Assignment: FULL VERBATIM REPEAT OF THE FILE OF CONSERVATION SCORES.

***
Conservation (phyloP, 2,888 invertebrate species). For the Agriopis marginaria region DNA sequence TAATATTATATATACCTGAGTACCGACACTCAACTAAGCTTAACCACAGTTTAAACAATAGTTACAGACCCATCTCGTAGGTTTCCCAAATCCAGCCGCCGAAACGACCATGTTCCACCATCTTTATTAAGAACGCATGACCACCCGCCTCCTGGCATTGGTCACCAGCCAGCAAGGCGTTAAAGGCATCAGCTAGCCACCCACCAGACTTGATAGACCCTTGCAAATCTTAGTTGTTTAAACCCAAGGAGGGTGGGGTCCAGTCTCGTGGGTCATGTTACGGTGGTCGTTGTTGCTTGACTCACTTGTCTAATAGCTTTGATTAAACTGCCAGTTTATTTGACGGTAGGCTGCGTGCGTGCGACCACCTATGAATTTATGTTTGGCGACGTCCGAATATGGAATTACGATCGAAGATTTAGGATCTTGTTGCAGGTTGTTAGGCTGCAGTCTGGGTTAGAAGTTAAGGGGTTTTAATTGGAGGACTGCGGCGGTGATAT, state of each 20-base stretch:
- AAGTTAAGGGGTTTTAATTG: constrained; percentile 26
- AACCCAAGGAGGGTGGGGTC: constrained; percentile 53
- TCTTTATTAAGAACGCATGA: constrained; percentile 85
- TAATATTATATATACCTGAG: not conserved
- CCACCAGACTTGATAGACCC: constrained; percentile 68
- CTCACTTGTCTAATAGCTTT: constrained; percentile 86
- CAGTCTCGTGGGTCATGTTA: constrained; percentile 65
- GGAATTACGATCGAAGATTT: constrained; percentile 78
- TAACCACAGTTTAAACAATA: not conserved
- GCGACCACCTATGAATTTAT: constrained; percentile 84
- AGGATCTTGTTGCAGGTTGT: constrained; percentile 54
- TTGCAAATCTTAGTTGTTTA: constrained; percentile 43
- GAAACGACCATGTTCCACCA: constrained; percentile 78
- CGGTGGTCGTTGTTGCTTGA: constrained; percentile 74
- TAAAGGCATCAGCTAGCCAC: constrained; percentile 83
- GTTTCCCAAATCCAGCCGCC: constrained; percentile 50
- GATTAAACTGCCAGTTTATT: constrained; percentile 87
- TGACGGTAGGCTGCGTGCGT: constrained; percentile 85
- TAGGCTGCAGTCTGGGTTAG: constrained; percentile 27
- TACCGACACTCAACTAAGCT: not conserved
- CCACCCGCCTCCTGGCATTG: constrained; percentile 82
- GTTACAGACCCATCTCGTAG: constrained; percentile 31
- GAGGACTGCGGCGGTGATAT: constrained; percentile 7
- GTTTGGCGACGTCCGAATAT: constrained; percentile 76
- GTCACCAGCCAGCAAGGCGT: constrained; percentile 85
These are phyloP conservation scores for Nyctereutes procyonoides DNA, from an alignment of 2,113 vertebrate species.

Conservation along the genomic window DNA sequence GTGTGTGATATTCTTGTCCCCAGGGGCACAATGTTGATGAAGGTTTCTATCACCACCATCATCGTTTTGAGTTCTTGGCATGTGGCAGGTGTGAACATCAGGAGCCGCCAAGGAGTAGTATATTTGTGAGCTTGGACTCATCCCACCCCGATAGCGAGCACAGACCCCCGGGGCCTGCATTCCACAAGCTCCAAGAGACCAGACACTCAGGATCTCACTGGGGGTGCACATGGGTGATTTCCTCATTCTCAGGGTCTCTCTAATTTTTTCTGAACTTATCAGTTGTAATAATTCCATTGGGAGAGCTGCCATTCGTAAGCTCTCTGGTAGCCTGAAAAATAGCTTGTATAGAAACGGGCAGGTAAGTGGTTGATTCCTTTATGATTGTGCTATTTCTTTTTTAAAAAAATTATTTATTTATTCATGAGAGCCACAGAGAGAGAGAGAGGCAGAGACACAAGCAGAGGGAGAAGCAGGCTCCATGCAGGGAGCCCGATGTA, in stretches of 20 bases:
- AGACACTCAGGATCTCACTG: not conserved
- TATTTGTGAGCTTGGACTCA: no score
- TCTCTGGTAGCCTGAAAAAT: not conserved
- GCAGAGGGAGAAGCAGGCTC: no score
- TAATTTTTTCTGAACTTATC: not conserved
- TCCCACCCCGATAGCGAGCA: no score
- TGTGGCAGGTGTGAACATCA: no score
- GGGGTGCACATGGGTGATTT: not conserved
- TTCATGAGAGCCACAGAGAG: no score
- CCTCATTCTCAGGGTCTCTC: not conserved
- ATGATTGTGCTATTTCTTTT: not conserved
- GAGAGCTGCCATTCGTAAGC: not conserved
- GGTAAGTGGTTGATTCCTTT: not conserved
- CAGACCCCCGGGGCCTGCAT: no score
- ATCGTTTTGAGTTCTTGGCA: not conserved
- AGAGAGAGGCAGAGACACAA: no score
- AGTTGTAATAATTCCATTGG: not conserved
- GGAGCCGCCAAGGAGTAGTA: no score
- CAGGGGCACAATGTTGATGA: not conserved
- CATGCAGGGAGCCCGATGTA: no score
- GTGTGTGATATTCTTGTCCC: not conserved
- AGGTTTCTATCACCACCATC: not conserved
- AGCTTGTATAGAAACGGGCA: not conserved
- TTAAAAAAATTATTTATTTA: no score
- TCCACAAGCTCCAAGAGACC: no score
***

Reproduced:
Conservation (phyloP, 2,888 invertebrate species). For the Agriopis marginaria region DNA sequence TAATATTATATATACCTGAGTACCGACACTCAACTAAGCTTAACCACAGTTTAAACAATAGTTACAGACCCATCTCGTAGGTTTCCCAAATCCAGCCGCCGAAACGACCATGTTCCACCATCTTTATTAAGAACGCATGACCACCCGCCTCCTGGCATTGGTCACCAGCCAGCAAGGCGTTAAAGGCATCAGCTAGCCACCCACCAGACTTGATAGACCCTTGCAAATCTTAGTTGTTTAAACCCAAGGAGGGTGGGGTCCAGTCTCGTGGGTCATGTTACGGTGGTCGTTGTTGCTTGACTCACTTGTCTAATAGCTTTGATTAAACTGCCAGTTTATTTGACGGTAGGCTGCGTGCGTGCGACCACCTATGAATTTATGTTTGGCGACGTCCGAATATGGAATTACGATCGAAGATTTAGGATCTTGTTGCAGGTTGTTAGGCTGCAGTCTGGGTTAGAAGTTAAGGGGTTTTAATTGGAGGACTGCGGCGGTGATAT, state of each 20-base stretch:
- AAGTTAAGGGGTTTTAATTG: constrained; percentile 26
- AACCCAAGGAGGGTGGGGTC: constrained; percentile 53
- TCTTTATTAAGAACGCATGA: constrained; percentile 85
- TAATATTATATATACCTGAG: not conserved
- CCACCAGACTTGATAGACCC: constrained; percentile 68
- CTCACTTGTCTAATAGCTTT: constrained; percentile 86
- CAGTCTCGTGGGTCATGTTA: constrained; percentile 65
- GGAATTACGATCGAAGATTT: constrained; percentile 78
- TAACCACAGTTTAAACAATA: not conserved
- GCGACCACCTATGAATTTAT: constrained; percentile 84
- AGGATCTTGTTGCAGGTTGT: constrained; percentile 54
- TTGCAAATCTTAGTTGTTTA: constrained; percentile 43
- GAAACGACCATGTTCCACCA: constrained; percentile 78
- CGGTGGTCGTTGTTGCTTGA: constrained; percentile 74
- TAAAGGCATCAGCTAGCCAC: constrained; percentile 83
- GTTTCCCAAATCCAGCCGCC: constrained; percentile 50
- GATTAAACTGCCAGTTTATT: constrained; percentile 87
- TGACGGTAGGCTGCGTGCGT: constrained; percentile 85
- TAGGCTGCAGTCTGGGTTAG: constrained; percentile 27
- TACCGACACTCAACTAAGCT: not conserved
- CCACCCGCCTCCTGGCATTG: constrained; percentile 82
- GTTACAGACCCATCTCGTAG: constrained; percentile 31
- GAGGACTGCGGCGGTGATAT: constrained; percentile 7
- GTTTGGCGACGTCCGAATAT: constrained; percentile 76
- GTCACCAGCCAGCAAGGCGT: constrained; percentile 85
These are phyloP conservation scores for Nyctereutes procyonoides DNA, from an alignment of 2,113 vertebrate species.

Conservation along the genomic window DNA sequence GTGTGTGATATTCTTGTCCCCAGGGGCACAATGTTGATGAAGGTTTCTATCACCACCATCATCGTTTTGAGTTCTTGGCATGTGGCAGGTGTGAACATCAGGAGCCGCCAAGGAGTAGTATATTTGTGAGCTTGGACTCATCCCACCCCGATAGCGAGCACAGACCCCCGGGGCCTGCATTCCACAAGCTCCAAGAGACCAGACACTCAGGATCTCACTGGGGGTGCACATGGGTGATTTCCTCATTCTCAGGGTCTCTCTAATTTTTTCTGAACTTATCAGTTGTAATAATTCCATTGGGAGAGCTGCCATTCGTAAGCTCTCTGGTAGCCTGAAAAATAGCTTGTATAGAAACGGGCAGGTAAGTGGTTGATTCCTTTATGATTGTGCTATTTCTTTTTTAAAAAAATTATTTATTTATTCATGAGAGCCACAGAGAGAGAGAGAGGCAGAGACACAAGCAGAGGGAGAAGCAGGCTCCATGCAGGGAGCCCGATGTA, in stretches of 20 bases:
- AGACACTCAGGATCTCACTG: not conserved
- TATTTGTGAGCTTGGACTCA: no score
- TCTCTGGTAGCCTGAAAAAT: not conserved
- GCAGAGGGAGAAGCAGGCTC: no score
- TAATTTTTTCTGAACTTATC: not conserved
- TCCCACCCCGATAGCGAGCA: no score
- TGTGGCAGGTGTGAACATCA: no score
- GGGGTGCACATGGGTGATTT: not conserved
- TTCATGAGAGCCACAGAGAG: no score
- CCTCATTCTCAGGGTCTCTC: not conserved
- ATGATTGTGCTATTTCTTTT: not conserved
- GAGAGCTGCCATTCGTAAGC: not conserved
- GGTAAGTGGTTGATTCCTTT: not conserved
- CAGACCCCCGGGGCCTGCAT: no score
- ATCGTTTTGAGTTCTTGGCA: not conserved
- AGAGAGAGGCAGAGACACAA: no score
- AGTTGTAATAATTCCATTGG: not conserved
- GGAGCCGCCAAGGAGTAGTA: no score
- CAGGGGCACAATGTTGATGA: not conserved
- CATGCAGGGAGCCCGATGTA: no score
- GTGTGTGATATTCTTGTCCC: not conserved
- AGGTTTCTATCACCACCATC: not conserved
- AGCTTGTATAGAAACGGGCA: not conserved
- TTAAAAAAATTATTTATTTA: no score
- TCCACAAGCTCCAAGAGACC: no score